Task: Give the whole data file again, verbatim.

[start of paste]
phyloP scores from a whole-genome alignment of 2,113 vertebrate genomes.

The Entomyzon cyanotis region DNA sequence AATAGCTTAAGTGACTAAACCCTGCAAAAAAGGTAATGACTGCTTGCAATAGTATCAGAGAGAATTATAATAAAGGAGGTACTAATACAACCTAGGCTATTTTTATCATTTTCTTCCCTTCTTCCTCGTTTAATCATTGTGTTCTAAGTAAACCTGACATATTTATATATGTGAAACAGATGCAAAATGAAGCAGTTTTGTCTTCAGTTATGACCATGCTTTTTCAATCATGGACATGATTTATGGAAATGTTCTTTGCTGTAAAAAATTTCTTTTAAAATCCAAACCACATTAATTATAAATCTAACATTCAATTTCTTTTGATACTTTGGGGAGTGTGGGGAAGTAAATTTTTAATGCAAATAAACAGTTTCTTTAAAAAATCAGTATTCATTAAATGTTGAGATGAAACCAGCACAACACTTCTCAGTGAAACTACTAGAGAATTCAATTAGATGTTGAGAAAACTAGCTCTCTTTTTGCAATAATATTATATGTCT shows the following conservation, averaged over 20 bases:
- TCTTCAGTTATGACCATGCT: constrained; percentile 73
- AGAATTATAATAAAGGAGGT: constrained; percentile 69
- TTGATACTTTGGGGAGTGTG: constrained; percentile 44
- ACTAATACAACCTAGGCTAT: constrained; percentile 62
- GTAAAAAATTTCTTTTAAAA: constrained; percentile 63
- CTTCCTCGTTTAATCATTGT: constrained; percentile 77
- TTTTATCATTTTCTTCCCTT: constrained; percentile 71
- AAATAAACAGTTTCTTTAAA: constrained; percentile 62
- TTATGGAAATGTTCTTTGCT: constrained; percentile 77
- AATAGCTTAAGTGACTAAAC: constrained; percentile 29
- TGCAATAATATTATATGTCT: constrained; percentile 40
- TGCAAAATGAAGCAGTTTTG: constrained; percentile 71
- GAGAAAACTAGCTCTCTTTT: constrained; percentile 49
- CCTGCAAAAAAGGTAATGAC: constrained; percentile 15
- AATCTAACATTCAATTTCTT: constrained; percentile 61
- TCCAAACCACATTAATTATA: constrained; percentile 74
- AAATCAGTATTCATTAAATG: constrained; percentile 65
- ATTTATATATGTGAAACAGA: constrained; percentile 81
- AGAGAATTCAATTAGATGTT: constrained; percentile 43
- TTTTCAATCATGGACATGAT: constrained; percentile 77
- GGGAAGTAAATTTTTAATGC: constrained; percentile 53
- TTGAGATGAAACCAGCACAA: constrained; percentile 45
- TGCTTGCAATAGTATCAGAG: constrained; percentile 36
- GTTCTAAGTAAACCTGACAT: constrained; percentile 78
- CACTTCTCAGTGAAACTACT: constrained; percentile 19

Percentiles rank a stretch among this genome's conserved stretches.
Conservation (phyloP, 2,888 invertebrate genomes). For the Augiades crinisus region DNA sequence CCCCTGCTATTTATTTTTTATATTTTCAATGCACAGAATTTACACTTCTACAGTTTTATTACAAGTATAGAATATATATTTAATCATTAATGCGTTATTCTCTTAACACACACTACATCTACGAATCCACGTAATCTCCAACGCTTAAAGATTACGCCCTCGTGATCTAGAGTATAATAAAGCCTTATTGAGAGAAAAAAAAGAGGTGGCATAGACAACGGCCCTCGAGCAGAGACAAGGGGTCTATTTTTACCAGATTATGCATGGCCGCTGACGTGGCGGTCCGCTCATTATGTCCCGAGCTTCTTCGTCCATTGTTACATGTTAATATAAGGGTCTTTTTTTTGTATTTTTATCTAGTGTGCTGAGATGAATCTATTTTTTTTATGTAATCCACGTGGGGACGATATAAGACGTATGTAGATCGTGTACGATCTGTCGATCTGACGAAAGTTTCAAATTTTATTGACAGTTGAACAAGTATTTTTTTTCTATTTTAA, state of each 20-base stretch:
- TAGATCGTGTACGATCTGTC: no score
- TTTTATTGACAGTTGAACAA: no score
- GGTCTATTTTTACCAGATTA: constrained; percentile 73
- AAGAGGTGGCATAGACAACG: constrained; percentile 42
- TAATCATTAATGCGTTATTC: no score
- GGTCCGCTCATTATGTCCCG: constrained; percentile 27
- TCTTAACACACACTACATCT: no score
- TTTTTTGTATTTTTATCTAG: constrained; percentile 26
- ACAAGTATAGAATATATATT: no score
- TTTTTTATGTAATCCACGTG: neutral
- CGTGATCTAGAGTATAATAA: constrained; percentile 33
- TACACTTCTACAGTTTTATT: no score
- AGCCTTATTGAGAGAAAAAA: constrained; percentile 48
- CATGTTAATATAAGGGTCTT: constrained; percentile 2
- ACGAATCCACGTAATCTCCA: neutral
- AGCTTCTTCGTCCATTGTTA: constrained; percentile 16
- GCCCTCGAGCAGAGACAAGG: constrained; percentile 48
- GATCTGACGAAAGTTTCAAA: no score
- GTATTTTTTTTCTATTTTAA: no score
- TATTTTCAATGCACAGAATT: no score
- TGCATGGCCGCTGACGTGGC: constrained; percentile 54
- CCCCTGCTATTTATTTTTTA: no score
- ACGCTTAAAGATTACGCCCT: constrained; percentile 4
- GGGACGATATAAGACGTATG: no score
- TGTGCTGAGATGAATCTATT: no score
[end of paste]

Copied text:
phyloP scores from a whole-genome alignment of 2,113 vertebrate genomes.

The Entomyzon cyanotis region DNA sequence AATAGCTTAAGTGACTAAACCCTGCAAAAAAGGTAATGACTGCTTGCAATAGTATCAGAGAGAATTATAATAAAGGAGGTACTAATACAACCTAGGCTATTTTTATCATTTTCTTCCCTTCTTCCTCGTTTAATCATTGTGTTCTAAGTAAACCTGACATATTTATATATGTGAAACAGATGCAAAATGAAGCAGTTTTGTCTTCAGTTATGACCATGCTTTTTCAATCATGGACATGATTTATGGAAATGTTCTTTGCTGTAAAAAATTTCTTTTAAAATCCAAACCACATTAATTATAAATCTAACATTCAATTTCTTTTGATACTTTGGGGAGTGTGGGGAAGTAAATTTTTAATGCAAATAAACAGTTTCTTTAAAAAATCAGTATTCATTAAATGTTGAGATGAAACCAGCACAACACTTCTCAGTGAAACTACTAGAGAATTCAATTAGATGTTGAGAAAACTAGCTCTCTTTTTGCAATAATATTATATGTCT shows the following conservation, averaged over 20 bases:
- TCTTCAGTTATGACCATGCT: constrained; percentile 73
- AGAATTATAATAAAGGAGGT: constrained; percentile 69
- TTGATACTTTGGGGAGTGTG: constrained; percentile 44
- ACTAATACAACCTAGGCTAT: constrained; percentile 62
- GTAAAAAATTTCTTTTAAAA: constrained; percentile 63
- CTTCCTCGTTTAATCATTGT: constrained; percentile 77
- TTTTATCATTTTCTTCCCTT: constrained; percentile 71
- AAATAAACAGTTTCTTTAAA: constrained; percentile 62
- TTATGGAAATGTTCTTTGCT: constrained; percentile 77
- AATAGCTTAAGTGACTAAAC: constrained; percentile 29
- TGCAATAATATTATATGTCT: constrained; percentile 40
- TGCAAAATGAAGCAGTTTTG: constrained; percentile 71
- GAGAAAACTAGCTCTCTTTT: constrained; percentile 49
- CCTGCAAAAAAGGTAATGAC: constrained; percentile 15
- AATCTAACATTCAATTTCTT: constrained; percentile 61
- TCCAAACCACATTAATTATA: constrained; percentile 74
- AAATCAGTATTCATTAAATG: constrained; percentile 65
- ATTTATATATGTGAAACAGA: constrained; percentile 81
- AGAGAATTCAATTAGATGTT: constrained; percentile 43
- TTTTCAATCATGGACATGAT: constrained; percentile 77
- GGGAAGTAAATTTTTAATGC: constrained; percentile 53
- TTGAGATGAAACCAGCACAA: constrained; percentile 45
- TGCTTGCAATAGTATCAGAG: constrained; percentile 36
- GTTCTAAGTAAACCTGACAT: constrained; percentile 78
- CACTTCTCAGTGAAACTACT: constrained; percentile 19

Percentiles rank a stretch among this genome's conserved stretches.
Conservation (phyloP, 2,888 invertebrate genomes). For the Augiades crinisus region DNA sequence CCCCTGCTATTTATTTTTTATATTTTCAATGCACAGAATTTACACTTCTACAGTTTTATTACAAGTATAGAATATATATTTAATCATTAATGCGTTATTCTCTTAACACACACTACATCTACGAATCCACGTAATCTCCAACGCTTAAAGATTACGCCCTCGTGATCTAGAGTATAATAAAGCCTTATTGAGAGAAAAAAAAGAGGTGGCATAGACAACGGCCCTCGAGCAGAGACAAGGGGTCTATTTTTACCAGATTATGCATGGCCGCTGACGTGGCGGTCCGCTCATTATGTCCCGAGCTTCTTCGTCCATTGTTACATGTTAATATAAGGGTCTTTTTTTTGTATTTTTATCTAGTGTGCTGAGATGAATCTATTTTTTTTATGTAATCCACGTGGGGACGATATAAGACGTATGTAGATCGTGTACGATCTGTCGATCTGACGAAAGTTTCAAATTTTATTGACAGTTGAACAAGTATTTTTTTTCTATTTTAA, state of each 20-base stretch:
- TAGATCGTGTACGATCTGTC: no score
- TTTTATTGACAGTTGAACAA: no score
- GGTCTATTTTTACCAGATTA: constrained; percentile 73
- AAGAGGTGGCATAGACAACG: constrained; percentile 42
- TAATCATTAATGCGTTATTC: no score
- GGTCCGCTCATTATGTCCCG: constrained; percentile 27
- TCTTAACACACACTACATCT: no score
- TTTTTTGTATTTTTATCTAG: constrained; percentile 26
- ACAAGTATAGAATATATATT: no score
- TTTTTTATGTAATCCACGTG: neutral
- CGTGATCTAGAGTATAATAA: constrained; percentile 33
- TACACTTCTACAGTTTTATT: no score
- AGCCTTATTGAGAGAAAAAA: constrained; percentile 48
- CATGTTAATATAAGGGTCTT: constrained; percentile 2
- ACGAATCCACGTAATCTCCA: neutral
- AGCTTCTTCGTCCATTGTTA: constrained; percentile 16
- GCCCTCGAGCAGAGACAAGG: constrained; percentile 48
- GATCTGACGAAAGTTTCAAA: no score
- GTATTTTTTTTCTATTTTAA: no score
- TATTTTCAATGCACAGAATT: no score
- TGCATGGCCGCTGACGTGGC: constrained; percentile 54
- CCCCTGCTATTTATTTTTTA: no score
- ACGCTTAAAGATTACGCCCT: constrained; percentile 4
- GGGACGATATAAGACGTATG: no score
- TGTGCTGAGATGAATCTATT: no score